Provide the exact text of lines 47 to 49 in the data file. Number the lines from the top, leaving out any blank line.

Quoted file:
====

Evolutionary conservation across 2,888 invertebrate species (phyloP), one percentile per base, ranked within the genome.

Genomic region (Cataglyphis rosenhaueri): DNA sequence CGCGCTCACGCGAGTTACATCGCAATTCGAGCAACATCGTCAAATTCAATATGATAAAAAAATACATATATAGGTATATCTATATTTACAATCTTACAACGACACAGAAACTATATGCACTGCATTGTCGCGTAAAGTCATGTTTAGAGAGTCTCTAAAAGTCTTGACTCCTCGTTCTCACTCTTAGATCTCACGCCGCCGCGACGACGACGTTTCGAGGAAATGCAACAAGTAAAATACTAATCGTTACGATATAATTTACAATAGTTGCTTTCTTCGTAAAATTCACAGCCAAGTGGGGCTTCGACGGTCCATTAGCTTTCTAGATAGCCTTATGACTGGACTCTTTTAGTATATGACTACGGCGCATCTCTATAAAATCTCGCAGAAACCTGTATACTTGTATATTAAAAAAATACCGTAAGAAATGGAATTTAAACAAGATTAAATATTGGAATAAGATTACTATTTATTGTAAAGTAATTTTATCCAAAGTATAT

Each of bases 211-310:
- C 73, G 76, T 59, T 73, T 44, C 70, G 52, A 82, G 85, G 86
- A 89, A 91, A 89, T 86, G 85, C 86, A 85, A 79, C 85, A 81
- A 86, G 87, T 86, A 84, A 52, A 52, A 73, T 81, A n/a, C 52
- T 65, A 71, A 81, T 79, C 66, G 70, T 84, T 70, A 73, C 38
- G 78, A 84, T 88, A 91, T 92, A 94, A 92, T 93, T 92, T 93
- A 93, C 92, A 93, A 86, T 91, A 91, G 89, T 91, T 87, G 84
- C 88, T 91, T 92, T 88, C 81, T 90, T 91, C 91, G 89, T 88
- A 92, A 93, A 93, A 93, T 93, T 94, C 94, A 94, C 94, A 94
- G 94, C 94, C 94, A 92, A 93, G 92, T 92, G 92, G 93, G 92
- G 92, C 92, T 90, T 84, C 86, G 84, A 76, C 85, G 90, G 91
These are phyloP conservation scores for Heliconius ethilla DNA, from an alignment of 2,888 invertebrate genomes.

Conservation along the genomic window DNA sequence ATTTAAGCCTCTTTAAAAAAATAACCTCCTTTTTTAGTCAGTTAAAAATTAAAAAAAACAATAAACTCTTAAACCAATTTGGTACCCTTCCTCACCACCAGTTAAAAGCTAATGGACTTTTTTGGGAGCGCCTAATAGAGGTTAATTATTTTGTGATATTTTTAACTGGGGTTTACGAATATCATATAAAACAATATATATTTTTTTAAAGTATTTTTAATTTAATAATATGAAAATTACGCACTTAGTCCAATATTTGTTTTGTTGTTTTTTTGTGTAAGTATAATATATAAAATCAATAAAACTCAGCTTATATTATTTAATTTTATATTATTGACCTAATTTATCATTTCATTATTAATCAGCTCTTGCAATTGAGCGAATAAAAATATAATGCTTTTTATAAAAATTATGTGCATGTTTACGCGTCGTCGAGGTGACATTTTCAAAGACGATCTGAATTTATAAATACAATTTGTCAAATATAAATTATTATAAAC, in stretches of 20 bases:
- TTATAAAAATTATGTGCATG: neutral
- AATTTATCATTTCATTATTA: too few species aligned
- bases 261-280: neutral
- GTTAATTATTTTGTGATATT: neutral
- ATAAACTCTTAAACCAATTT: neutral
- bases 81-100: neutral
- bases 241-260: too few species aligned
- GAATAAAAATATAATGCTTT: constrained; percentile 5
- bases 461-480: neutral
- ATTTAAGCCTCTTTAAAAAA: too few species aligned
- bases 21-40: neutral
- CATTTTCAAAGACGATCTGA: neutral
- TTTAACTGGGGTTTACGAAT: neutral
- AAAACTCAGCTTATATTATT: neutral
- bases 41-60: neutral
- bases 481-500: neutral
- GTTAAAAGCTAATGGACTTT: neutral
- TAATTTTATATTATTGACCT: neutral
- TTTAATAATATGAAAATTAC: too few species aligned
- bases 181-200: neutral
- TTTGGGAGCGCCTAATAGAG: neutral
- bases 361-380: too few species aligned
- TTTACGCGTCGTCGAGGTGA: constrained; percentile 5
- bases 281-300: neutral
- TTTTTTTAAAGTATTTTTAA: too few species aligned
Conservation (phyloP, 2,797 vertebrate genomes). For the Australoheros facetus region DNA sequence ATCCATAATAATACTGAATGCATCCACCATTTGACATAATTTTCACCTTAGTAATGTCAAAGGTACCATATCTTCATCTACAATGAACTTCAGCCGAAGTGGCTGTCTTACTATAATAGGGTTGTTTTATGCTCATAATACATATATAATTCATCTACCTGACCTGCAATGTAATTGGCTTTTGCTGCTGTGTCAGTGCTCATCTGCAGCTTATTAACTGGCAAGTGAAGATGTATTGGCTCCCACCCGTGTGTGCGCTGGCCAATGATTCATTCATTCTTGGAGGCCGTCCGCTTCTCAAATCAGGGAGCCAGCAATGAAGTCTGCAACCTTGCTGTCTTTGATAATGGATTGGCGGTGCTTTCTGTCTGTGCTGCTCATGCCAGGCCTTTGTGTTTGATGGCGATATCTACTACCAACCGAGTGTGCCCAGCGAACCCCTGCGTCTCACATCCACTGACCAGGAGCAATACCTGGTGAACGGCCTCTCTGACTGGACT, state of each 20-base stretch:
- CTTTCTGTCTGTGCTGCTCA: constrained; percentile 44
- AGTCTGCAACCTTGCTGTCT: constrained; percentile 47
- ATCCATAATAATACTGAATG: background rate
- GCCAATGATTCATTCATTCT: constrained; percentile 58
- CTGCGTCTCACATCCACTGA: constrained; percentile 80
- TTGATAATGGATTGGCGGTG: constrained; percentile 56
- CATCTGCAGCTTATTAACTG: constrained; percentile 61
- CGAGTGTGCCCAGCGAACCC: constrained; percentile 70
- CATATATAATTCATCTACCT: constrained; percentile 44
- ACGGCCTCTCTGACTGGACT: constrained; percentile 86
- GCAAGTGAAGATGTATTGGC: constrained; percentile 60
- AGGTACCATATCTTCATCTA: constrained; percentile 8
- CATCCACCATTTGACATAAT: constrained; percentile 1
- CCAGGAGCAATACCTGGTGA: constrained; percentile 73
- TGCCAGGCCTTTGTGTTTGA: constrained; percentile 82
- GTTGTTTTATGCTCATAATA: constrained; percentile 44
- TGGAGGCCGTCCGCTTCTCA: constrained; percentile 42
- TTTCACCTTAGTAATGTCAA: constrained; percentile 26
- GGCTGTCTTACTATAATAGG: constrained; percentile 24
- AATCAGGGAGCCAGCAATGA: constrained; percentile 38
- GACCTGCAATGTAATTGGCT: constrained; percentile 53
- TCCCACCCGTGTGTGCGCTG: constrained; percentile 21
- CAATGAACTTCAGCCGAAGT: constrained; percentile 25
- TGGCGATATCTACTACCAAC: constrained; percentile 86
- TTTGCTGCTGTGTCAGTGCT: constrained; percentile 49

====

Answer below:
- TTGATAATGGATTGGCGGTG: constrained; percentile 56
- CATCTGCAGCTTATTAACTG: constrained; percentile 61
- CGAGTGTGCCCAGCGAACCC: constrained; percentile 70